Reduce, Reuse, Re-invent

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Artist transforms trash into functional and decorative art

Empty egg cartons. Old soup cans. Wine bottles. You know what they say - one man's trash is another man's treasure.

Southern Shore artist Nicola Hawkins makes a living with "trash," transforming household discards into functional and decorative art, while making a statement about industry, materialism and the overproduction of waste.

Artist Nicola Hawkins takes trash and other recycled materials and gives them new life as pieces of functional and decorative art. An exhibition of her work," Needle, Hook and Hammer: Life of the Handmade," opens at Devon House Sunday. - Photos by Joe Gib

Empty egg cartons. Old soup cans. Wine bottles. You know what they say - one man's trash is another man's treasure.

Southern Shore artist Nicola Hawkins makes a living with "trash," transforming household discards into functional and decorative art, while making a statement about industry, materialism and the overproduction of waste.

Hawkins is a native of England who spent 13 years directing her own performing dance company in Boston before moving to Admiral's Cove about four years ago.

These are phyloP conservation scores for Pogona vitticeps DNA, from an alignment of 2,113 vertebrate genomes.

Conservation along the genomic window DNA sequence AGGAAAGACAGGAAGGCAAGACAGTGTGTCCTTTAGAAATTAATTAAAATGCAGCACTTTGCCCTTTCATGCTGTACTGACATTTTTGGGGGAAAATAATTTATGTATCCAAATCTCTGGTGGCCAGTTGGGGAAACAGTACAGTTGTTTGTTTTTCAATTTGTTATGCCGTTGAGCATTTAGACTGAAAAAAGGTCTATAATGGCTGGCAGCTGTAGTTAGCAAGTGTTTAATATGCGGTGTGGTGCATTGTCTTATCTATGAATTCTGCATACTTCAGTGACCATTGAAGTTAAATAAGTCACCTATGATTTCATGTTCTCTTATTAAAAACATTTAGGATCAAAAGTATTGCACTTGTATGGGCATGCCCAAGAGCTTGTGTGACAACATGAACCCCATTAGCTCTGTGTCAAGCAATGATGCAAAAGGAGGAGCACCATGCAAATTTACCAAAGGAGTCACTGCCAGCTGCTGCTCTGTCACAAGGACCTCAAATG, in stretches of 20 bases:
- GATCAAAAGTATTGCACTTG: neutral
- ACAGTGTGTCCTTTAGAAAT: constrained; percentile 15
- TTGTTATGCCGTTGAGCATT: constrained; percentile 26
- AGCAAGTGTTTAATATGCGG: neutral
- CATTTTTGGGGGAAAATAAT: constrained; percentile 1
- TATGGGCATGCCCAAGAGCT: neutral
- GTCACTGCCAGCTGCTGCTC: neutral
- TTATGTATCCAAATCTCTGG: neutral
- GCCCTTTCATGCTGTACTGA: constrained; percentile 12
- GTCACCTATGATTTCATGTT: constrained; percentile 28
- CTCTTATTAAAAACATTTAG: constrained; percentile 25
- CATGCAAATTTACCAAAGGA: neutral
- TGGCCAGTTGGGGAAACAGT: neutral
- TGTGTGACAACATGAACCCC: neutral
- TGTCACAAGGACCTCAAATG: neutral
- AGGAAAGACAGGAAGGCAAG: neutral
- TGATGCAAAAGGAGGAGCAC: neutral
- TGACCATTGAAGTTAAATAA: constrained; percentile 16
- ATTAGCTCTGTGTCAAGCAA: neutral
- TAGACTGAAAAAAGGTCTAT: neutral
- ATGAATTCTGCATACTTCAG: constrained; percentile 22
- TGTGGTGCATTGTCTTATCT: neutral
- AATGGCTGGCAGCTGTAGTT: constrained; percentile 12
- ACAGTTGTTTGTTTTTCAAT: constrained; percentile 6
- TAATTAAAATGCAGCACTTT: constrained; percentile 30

She and her husband live in an old church, which they bought and renovated themselves after spotting it during a hike on the East Coast Trail while in the province on vacation.

A fine arts graduate from Brighton University, the School of the Art Institute of Chicago and the Laban Centre of Movement and Dance, Hawkins found herself drawn to East Indian art after studying it in school.

"After I left art school, I sold a few paintings and I used that money to buy a one-way ticket to India," she said. "It was always a place of intrigue for me.

"Being a poor place, people reuse everything, so nothing gets wasted. I had been brought up in that mentality - both my parents were war babies and their parents were obviously living a frugal lifestyle during the war."

Moving to this province, Hawkins said, brought her an awareness of the preciousness of THE natural landscape.

"Every time I throw something in the trash, I can sort of see the landfill that it's going to go into," she said.

In her home studio, Hawkins collects different pieces of refuse, including bottles, tea and biscuit tins, milk cartons and old silk scarves.

She uses them to produce intricately constructed pieces of art like bowls, hand-embroidered kimono-style robes, even furniture.

One of her pieces is a chest of drawers made from bean cans.

"I have maybe 20 collections (of different waste items) going at one time. I look at what I have and the work comes out of realizing, OK, I've got a big pile of this, I'd better get it down," Hawkins explained.

"I like the idea that you might have a collection of 100 food cans and it takes up a lot of room, but once you cut them up and flatten them out and pound them, they're reduced in physicality. That interests me - how the volume of things can change."

Sometimes, as in the case of her paintings and collages, it's the idea that comes before the trash. Hawkins will get a theme in mind, then keep an eye out for items that relate to it.